Is Tropical @ The Bodega, Nottingham 23/09/11
October 2, 2011 by Daniel Gill
I unfortunately missed Is Tropical last time they came to Nottingham, which was the Dot to Dot festival back in May. After eagerly anticipating their debut album ‘Native To’ and being a bit disappointed when I finally got my hands on it, I was convinced they could win me over with a live performance. Fortunately for me, I was right.
The turnout was quite surprising as there must have been around forty people there. There were kids at front who looked like it was their first time in town after 7:00pm trying to start the tiniest rave pit ever. There were couples dotted around who didn’t know whether to dance or stand still and then there were pockets of students darted around relishing there chances to show off this months trash fashion, trying to get the bands attention and acceptance.
The support came from local Nottingham band Library Music who couldn’t have been more different to their predecessors. They played some chilled out indie tunes and held their own on stage considering no one expected a band like this to warm up for Is Tropical. After the warm up band finished, the Bodega filled up some more and the rave kids were stuck to the barrier of the stage looking around with glazed eyes for tonight’s main event to enter the room.
The band came on dressed like The Warriors in the wild west and kicked the show off with ‘South Pacific’. The small group of rave kids went mental pushing each and dancing convulsively but completely out of time with the song. There was something so heart warming about it, and the band definitely thought this as singer Gary Barber shouted out ‘We love you guys’ specifically to them after the first couple of songs.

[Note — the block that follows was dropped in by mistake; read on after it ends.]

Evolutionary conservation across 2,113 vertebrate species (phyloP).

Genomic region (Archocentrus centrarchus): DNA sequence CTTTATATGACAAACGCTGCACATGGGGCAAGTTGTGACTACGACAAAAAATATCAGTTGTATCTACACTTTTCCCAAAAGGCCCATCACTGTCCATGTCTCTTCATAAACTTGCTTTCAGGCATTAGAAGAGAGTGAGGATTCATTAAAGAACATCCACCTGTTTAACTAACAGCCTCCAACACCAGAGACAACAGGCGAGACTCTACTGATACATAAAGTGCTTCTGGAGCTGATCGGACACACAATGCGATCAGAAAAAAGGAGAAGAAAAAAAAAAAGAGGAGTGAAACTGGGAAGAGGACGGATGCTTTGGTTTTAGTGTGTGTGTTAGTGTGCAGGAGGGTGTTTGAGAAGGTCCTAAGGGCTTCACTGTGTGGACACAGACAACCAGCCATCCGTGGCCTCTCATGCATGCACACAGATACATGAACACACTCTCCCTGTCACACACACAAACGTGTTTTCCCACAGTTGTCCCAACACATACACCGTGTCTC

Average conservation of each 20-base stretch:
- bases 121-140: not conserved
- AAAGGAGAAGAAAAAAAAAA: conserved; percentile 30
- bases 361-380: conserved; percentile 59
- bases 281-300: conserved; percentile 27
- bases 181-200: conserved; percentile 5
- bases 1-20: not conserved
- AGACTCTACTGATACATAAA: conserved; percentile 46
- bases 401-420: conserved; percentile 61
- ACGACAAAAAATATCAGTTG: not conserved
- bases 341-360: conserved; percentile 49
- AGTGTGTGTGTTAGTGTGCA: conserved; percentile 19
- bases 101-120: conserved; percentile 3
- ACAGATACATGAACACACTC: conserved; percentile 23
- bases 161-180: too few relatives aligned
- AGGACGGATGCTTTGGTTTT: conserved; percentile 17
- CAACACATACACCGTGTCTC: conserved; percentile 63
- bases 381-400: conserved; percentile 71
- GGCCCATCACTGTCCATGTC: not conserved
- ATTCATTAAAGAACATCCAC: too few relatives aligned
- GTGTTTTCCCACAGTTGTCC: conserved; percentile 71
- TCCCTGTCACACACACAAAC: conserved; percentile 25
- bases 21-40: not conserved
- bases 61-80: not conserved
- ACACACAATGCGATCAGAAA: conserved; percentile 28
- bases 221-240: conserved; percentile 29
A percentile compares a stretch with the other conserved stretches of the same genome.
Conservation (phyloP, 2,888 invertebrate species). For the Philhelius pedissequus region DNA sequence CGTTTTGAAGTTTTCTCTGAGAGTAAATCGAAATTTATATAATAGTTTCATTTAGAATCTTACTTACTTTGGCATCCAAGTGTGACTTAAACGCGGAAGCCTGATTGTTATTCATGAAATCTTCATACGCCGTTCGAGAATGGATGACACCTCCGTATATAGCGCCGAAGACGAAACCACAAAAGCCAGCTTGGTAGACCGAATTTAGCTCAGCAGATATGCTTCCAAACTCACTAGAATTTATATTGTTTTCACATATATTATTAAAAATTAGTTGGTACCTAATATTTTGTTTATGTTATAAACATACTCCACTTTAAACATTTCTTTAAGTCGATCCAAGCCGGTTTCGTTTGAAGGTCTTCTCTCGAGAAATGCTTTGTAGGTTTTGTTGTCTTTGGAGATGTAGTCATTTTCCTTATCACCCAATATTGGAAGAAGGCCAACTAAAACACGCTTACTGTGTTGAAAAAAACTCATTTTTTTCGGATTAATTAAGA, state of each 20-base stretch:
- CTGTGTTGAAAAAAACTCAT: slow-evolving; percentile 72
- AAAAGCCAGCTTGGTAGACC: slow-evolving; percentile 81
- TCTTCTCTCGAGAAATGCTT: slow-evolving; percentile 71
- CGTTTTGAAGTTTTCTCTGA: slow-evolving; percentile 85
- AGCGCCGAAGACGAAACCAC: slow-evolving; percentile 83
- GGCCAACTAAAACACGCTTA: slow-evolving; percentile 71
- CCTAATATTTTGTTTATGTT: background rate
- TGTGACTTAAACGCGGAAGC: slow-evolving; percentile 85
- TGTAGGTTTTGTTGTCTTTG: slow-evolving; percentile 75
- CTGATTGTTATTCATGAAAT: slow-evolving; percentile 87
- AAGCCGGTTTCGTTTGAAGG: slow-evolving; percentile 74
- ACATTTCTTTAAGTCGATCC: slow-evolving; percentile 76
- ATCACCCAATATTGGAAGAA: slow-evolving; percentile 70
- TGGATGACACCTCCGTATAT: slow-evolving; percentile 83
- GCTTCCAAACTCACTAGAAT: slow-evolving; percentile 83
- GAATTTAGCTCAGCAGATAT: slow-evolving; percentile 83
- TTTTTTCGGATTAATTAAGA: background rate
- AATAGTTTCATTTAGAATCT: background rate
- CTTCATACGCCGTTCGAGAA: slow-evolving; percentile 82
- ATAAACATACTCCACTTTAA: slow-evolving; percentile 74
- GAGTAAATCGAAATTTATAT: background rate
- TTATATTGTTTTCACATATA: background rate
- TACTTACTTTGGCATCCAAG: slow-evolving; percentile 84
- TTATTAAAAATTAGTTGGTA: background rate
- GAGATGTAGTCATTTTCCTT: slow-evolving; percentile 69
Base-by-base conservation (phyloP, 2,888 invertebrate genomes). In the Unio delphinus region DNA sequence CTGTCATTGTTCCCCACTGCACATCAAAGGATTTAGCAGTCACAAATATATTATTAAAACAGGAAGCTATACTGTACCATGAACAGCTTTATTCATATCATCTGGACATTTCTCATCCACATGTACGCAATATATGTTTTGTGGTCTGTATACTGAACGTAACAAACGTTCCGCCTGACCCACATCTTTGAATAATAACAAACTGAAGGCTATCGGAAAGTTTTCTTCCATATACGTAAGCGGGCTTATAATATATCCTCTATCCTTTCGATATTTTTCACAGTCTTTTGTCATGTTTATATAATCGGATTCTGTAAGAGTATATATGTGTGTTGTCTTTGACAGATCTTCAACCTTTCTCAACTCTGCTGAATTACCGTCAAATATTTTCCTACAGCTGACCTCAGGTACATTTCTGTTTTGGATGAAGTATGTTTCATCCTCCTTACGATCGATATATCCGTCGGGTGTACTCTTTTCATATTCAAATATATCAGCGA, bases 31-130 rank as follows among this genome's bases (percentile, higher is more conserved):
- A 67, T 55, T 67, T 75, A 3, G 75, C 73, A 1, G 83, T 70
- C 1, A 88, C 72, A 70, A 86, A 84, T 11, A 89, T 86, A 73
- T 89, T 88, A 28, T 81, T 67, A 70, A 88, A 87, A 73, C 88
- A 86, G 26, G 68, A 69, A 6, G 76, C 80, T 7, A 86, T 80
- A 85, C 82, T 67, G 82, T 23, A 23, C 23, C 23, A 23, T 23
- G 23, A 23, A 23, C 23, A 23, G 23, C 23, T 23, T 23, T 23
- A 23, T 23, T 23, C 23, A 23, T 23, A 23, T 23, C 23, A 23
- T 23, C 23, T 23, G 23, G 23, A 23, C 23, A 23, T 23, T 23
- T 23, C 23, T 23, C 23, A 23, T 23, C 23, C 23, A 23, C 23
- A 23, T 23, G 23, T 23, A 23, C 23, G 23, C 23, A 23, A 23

It was interesting to see the many different types of equipment on stage which ranged from a vocal processor to a Korg sampler. It was also interesting to see how some of the electronic beats from the album would sound live played by drummer Dom Apa. At the start of the gig you could see him making hand signals to the sound guy getting him to turn up the drum levels so he could unleash the true power of them. After this slight problem was solved and Dom seemed happy, he gave it all he had for ‘Oranges’. The drums could of not have sounded more ferocious and this song was a true highlight of the gig.
After playing my personal favourite ‘When O When’ (which a lot of the crowd didn’t really know) and internet sensation ‘The Greeks’. The band closed with instrumental electro body bopper ‘Seasick Mutiny’ which had everyone dancing for one last time. There was even dancelike movement in the awkward couples for the first time in the night.
The band then left with a well deserved applause and a token of appreciation for the kids at the front when Simon Milner handed them his guitar to hold onto until a crew member swiped it off them. I left the building humming along to the keys of ‘Seasick Mutiny’ and an urge to listen to ‘Native To’ as soon as I got home.